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A CurtainUp London Review
Review in London by Charlotte Loveridge
The plot focuses on the relationship between an invalid husband and his older, free-thinking wife. In spite of their artistic lifestyles full of creativity and egoism, the shadow of the wife's former tyrannical husband, roundly and very publicly abused in her first novel, lurks over them. Meanwhile, the husband's physical weakness is matched by his spiritual impressionability and his emotional sanity starts to crumble. We see him interrogated by an apparently supportive mentor-medical figure, who advises him that he is in mortal danger of epilepsy, linked to his "excessive signs of love" for his wife.
In an accomplished cast of just three, each part is equally weighted and crucial. Tom Burke plays the husband Adolph as a weakling and voluble fool without utterly sacrificing pity for his plight. Anna Chancellor is his dazzling wife Tekla— self-centred, vain and proud, but also the most sympathetic of the characters. With her vision of humanity, ("No guilt - only people; fallen human beings trying to do the best they can"), it is a shame that her worldview is not reflected more in the play's own outlook. Owen Teale is the local doctor-style figure of Gustav, menacing in his phlegmatic calmness as he wreaks psychological devastation. Reminiscent of Iago, he is chillingly played as a manipulative force of sheer negation.
The set design by Ben Stones is a minimalist, white-washed stage of a Swedish hotel's lounge. Tall rain-streaked Velux windows tower above the stage and a moat of real water unobtrusively surrounds it, adding the vague sense of warfare, siege and inescapability.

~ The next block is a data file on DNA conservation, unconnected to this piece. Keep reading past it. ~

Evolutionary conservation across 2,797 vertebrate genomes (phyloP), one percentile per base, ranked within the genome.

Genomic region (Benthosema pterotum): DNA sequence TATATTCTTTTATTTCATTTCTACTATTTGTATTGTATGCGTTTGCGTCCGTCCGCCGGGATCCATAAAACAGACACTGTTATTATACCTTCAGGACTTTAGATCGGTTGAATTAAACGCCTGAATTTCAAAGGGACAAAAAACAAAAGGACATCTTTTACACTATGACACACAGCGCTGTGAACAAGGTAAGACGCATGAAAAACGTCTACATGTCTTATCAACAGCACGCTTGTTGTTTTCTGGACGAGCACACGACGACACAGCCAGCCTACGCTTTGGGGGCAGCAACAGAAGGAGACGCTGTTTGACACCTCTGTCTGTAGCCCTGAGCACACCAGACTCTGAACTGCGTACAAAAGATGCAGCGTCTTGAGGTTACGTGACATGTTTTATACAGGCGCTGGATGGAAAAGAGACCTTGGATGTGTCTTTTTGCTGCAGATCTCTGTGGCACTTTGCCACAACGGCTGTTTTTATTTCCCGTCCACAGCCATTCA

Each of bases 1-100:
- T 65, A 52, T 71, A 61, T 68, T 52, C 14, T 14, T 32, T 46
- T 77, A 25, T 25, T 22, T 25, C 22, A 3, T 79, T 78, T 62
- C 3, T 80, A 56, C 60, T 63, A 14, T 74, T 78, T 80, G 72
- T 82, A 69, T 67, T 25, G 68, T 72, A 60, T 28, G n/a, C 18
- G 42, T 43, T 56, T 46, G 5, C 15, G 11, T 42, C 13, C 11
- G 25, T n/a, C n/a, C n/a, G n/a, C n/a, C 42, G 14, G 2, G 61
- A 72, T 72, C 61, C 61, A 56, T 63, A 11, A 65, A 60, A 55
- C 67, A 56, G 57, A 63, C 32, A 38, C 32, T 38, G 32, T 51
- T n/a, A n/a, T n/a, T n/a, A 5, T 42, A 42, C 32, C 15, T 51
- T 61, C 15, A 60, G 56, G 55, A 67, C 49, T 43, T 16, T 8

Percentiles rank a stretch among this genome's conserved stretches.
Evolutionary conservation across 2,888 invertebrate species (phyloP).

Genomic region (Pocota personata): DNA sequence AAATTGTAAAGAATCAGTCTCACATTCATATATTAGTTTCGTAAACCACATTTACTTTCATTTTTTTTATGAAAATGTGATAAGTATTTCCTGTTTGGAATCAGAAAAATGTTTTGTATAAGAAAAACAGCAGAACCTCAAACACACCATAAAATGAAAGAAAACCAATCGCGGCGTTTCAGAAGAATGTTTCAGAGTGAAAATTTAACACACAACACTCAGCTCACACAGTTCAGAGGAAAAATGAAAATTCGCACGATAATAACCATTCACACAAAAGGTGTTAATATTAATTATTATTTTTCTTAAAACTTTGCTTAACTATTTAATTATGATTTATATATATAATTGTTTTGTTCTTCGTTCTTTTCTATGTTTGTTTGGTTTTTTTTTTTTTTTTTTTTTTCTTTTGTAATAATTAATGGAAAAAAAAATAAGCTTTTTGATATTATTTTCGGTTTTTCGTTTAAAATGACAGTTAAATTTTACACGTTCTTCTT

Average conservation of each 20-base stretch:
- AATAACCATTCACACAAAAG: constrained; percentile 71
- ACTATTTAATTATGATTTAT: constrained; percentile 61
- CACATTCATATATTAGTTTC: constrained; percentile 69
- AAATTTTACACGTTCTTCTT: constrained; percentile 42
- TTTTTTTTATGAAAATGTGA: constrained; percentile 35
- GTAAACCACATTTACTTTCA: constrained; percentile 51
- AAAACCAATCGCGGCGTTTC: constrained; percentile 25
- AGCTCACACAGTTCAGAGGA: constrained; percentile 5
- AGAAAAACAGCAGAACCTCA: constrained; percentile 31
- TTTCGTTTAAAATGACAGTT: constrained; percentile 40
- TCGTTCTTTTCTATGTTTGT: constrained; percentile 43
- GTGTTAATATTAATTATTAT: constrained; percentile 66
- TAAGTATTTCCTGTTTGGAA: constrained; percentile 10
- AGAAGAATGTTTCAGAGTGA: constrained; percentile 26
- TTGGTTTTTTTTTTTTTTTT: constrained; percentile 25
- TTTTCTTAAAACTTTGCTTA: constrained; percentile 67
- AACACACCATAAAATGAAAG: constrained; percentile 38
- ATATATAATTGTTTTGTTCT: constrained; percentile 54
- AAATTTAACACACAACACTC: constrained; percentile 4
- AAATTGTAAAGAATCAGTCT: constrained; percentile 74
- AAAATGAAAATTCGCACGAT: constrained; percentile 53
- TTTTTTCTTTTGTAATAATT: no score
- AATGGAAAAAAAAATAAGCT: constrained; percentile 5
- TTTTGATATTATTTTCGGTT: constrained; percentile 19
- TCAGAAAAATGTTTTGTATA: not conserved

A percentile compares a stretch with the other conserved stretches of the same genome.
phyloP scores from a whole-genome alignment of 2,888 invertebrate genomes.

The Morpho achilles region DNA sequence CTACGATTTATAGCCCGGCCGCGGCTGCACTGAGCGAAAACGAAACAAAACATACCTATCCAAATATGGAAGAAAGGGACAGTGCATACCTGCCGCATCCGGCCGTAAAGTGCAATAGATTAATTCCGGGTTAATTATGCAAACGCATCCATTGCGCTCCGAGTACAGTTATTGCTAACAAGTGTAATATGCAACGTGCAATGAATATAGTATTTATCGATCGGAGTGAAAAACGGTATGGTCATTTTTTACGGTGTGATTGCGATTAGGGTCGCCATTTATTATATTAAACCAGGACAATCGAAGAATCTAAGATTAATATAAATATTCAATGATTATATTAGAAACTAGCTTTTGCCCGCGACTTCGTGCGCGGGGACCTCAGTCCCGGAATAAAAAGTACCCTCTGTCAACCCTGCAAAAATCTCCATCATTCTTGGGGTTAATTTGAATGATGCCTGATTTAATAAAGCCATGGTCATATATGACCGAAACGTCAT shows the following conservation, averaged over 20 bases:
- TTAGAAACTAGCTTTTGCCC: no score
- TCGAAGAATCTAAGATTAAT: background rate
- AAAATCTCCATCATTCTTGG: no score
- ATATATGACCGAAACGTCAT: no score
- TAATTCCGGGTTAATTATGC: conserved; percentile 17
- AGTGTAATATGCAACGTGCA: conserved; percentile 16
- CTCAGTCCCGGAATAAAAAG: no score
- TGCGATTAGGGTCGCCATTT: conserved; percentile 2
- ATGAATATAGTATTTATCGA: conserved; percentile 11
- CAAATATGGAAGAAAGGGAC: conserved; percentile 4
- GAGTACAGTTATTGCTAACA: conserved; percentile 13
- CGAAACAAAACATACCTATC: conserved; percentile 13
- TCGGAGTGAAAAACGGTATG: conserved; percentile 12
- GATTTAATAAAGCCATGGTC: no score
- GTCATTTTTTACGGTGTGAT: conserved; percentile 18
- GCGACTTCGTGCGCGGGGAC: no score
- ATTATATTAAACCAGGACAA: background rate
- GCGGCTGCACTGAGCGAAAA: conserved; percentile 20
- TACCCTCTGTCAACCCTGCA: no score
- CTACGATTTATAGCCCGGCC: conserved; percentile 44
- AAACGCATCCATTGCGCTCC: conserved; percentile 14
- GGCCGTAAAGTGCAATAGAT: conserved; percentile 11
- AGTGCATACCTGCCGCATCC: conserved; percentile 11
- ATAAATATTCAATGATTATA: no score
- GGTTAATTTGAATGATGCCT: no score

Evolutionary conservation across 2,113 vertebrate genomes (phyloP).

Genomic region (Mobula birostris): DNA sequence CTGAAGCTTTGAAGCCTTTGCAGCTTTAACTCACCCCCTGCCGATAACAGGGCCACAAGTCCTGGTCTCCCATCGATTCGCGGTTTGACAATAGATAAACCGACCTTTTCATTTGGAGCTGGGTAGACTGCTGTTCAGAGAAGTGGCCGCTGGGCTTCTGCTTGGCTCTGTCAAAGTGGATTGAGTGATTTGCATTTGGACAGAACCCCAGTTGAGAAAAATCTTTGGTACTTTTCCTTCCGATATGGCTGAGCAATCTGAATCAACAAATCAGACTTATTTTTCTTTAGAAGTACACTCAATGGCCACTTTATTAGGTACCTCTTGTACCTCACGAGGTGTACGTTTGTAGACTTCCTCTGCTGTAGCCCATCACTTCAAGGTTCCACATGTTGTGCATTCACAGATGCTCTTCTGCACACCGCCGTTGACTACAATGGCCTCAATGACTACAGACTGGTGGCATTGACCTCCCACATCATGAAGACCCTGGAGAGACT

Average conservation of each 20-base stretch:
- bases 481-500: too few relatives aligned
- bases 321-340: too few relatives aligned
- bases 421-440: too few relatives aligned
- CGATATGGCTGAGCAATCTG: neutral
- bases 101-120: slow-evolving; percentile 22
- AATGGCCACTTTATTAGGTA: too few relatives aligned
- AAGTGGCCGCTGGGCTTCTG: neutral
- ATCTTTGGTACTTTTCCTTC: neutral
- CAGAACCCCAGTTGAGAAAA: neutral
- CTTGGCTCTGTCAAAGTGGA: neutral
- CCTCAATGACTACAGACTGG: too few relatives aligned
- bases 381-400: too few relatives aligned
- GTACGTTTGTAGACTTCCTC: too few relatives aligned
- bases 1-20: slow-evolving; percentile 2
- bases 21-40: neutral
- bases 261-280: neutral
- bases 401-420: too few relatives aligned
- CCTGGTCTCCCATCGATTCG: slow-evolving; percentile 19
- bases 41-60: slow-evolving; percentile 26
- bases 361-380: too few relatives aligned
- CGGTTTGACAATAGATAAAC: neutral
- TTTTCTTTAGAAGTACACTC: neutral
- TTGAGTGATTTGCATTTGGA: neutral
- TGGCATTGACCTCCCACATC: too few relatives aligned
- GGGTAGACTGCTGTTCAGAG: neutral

This production is intelligent and earnest in spite of some rather clunkily directed movement. It is a play with a deep vein of misanthropy, as well as more specific misogyny. The characters simply are not likeable enough to guarantee interest, let alone sympathetic engagement. Although often compared to Othello, it lacks the heroism either of the angelically innocent Desdemona or the glorious stature of Othello himself. The overwhelmingly nihilistic impetus portrays a view of a warped human race where there is no hope, help or even mitigating explanation, just conflict without understanding. With vague theorising and rationalising, the characters are immersed in a mire of subjective half-truths and no single impartial version of the past is ascertainable. This annihilating vision of men and women's relations has palpable rawness, but also a desolation of spirit and warmth. The play may be deliberately appalling but this necessarily means that it is also a deeply unpleasant viewing experience.
Retold by Tina Packer of Shakespeare & Co.
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